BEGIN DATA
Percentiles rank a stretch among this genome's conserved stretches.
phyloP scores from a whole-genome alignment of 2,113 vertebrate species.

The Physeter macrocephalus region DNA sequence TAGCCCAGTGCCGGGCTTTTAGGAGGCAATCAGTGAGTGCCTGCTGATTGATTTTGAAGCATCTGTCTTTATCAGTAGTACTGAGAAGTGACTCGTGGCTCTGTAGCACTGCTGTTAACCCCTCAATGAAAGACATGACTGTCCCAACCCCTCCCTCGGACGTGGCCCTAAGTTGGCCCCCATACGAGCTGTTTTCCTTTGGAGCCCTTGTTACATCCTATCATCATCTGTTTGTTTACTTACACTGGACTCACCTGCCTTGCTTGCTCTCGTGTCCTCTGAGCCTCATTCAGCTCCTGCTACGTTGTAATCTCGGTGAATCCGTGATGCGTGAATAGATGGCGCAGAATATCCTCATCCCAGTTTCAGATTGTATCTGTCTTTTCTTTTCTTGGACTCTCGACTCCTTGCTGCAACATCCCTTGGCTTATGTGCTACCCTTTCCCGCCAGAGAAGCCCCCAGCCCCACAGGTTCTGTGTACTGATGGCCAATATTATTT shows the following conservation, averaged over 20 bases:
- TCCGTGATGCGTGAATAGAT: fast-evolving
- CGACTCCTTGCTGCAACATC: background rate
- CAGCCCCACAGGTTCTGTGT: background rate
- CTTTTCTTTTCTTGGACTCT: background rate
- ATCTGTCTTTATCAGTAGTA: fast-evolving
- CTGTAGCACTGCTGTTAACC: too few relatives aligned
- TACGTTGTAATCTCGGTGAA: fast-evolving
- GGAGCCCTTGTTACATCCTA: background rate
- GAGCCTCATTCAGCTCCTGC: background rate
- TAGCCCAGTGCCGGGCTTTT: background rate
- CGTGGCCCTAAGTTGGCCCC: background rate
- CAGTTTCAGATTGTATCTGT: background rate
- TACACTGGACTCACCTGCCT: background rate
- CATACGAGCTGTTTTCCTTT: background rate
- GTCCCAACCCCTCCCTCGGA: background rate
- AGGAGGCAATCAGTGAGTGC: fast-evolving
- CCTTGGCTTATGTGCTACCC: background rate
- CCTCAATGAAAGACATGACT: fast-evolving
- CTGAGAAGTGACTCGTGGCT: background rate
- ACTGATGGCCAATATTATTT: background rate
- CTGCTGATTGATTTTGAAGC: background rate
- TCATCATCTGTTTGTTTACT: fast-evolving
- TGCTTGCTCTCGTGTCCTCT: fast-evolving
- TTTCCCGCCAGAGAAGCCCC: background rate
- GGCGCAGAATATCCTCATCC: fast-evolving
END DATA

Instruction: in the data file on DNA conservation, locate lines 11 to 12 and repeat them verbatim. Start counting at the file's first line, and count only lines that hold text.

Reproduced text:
- GGAGCCCTTGTTACATCCTA: background rate
- GAGCCTCATTCAGCTCCTGC: background rate